The experiments described in this article indicate that for a given colorant, glazes having intermediate reflectance minima will tend to display the largest color changes upon fading. For glazes that are already only partially absorbing across the spectrum, almost any property (if measured precisely) can reliably track the progress of fading. Color differences (ΔE); changes in lightness (ΔL∗), tristimulus values, or Munsell chroma or value; or changes in reflectance at the absorption peak or across the spectrum will all be sensitive and reliable indicators of color stability.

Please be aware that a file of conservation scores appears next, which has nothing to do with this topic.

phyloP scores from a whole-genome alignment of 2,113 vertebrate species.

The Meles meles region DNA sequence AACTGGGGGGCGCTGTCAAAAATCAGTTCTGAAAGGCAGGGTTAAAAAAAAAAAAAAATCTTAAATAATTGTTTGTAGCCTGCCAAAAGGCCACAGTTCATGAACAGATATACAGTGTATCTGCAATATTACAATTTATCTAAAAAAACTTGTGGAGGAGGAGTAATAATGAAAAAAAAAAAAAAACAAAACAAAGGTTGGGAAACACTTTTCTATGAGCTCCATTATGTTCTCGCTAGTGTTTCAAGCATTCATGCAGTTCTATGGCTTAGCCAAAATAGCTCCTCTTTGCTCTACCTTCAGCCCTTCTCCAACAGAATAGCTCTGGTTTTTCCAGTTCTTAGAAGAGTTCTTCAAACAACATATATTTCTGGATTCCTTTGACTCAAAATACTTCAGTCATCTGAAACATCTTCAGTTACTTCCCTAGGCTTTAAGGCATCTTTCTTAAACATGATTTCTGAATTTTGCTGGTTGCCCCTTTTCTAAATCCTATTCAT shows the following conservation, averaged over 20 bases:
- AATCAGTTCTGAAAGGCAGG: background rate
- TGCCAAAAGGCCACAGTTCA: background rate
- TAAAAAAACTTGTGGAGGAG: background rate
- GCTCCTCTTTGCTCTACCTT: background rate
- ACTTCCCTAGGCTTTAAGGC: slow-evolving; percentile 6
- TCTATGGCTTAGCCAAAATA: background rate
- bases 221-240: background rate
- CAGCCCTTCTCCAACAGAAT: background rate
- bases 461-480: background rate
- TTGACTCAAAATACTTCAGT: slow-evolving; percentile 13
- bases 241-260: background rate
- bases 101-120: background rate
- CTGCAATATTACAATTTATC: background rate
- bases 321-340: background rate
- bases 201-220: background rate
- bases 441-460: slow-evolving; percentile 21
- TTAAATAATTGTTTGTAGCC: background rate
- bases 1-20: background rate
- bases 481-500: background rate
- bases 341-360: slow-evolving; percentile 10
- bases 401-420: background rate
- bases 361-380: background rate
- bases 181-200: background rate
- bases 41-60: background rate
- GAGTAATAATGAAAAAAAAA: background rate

For the high chroma glazes that reflect very little of the light at the absorbed wavelengths, on the other hand, many of the usual measures to indicate color changes may not be sensitive to the colorant fading. Colorant loss in these glazes does not result in the conventional appearance changes associated with “fading” but instead results in hue shifts or chroma increases. These changes will be much less distinct than the value increase or chroma decrease in fading glazes having intermediate reflectance minima. The quantities that change for dark glazes (such as the high chroma) may be difficult to measure precisely, or they may be affected by the details of the colorant reaction (such as the hue shift). The best monitor for the colorant loss in these highly absorbing glazes over light-colored substrates may be the measurement of changes in the entire reflectance spectrum. The relative precision of the spectral measurements should allow a good determination of changes in the profile that reflect the progress of the fading. This profile may also be the best indicator for when the reflectance of the absorbed wavelengths is about to rise above nearly zero (i.e., when the rapid second stage of fading is imminent). Another possibility to track the course of fading is to monitor the reflectance at a wavelength on the side of the absorption peak, where the reflectance is greater than zero. Here the reflectance will increase before changes can be observed at the peak absorption wavelengths. In fact, it was only by measuring the reflectance at these off-peak wavelengths that the chemical kinetics of the colorant losses could be followed in the highly absorbing glazes of this study.